This weekend’s Barron’s tips poker as the “hot thing” among stock market sorts. Along the way, it cites an excellent talk by David Nelson of Legg Mason Funds on “what poker can teach you about investing”.
Both, after all, are games of incomplete information where understanding probabilities is crucial. Both play to people’s worst instincts, including that we tend to avoid risk when it comes to making money (“it’s a sure thing!”), and we tend to like risk when losing money (“there’s a chance I might not lose!”).
Here is Nelson from his 2003 talk:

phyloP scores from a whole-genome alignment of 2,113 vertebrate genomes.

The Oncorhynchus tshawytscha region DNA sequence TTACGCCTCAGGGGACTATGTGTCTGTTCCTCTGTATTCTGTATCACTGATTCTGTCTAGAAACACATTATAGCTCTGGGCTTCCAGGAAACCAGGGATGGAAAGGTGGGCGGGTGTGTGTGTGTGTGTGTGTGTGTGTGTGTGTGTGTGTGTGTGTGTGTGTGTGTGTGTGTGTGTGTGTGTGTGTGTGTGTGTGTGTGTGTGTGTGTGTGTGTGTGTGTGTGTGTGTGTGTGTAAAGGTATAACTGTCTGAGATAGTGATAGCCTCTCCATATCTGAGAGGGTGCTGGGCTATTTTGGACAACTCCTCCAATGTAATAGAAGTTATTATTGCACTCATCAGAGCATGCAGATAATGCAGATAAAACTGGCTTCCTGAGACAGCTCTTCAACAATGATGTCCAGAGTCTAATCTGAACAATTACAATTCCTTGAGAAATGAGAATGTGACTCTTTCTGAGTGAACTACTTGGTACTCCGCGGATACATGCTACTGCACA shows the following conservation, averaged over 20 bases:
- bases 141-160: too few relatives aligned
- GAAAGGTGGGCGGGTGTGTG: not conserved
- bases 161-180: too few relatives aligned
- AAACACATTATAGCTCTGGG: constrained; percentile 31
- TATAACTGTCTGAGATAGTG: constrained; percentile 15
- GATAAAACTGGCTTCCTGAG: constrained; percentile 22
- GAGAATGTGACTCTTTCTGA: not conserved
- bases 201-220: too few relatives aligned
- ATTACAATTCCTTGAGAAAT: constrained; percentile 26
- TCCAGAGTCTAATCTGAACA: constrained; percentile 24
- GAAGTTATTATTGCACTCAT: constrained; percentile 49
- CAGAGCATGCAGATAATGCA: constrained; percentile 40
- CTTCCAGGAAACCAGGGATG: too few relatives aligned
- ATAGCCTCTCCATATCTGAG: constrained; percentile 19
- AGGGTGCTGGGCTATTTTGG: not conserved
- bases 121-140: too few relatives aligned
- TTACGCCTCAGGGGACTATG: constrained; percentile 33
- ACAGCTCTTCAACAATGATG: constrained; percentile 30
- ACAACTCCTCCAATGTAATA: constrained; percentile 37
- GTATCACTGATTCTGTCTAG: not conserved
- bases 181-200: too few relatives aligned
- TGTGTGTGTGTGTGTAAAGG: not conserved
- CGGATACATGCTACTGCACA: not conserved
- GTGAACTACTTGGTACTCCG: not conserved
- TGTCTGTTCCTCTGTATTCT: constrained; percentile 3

“… the key to winning in low stakes poker is folding. If you’re playing an eight-handed game and the luck of the draw is evenly distributed, you’re going to have the best hand about one in eight times. So seven out of eight times, if you’re playing only your good hands, you should be sitting on the sidelines. People don’t do that. When you play once a month or every couple of weeks, people want to mix it up. They want to be in the hands and get the action and see what the next card will bring. So they will not fold to the extent that you need to because it’s no fun and it requires discipline and patience.”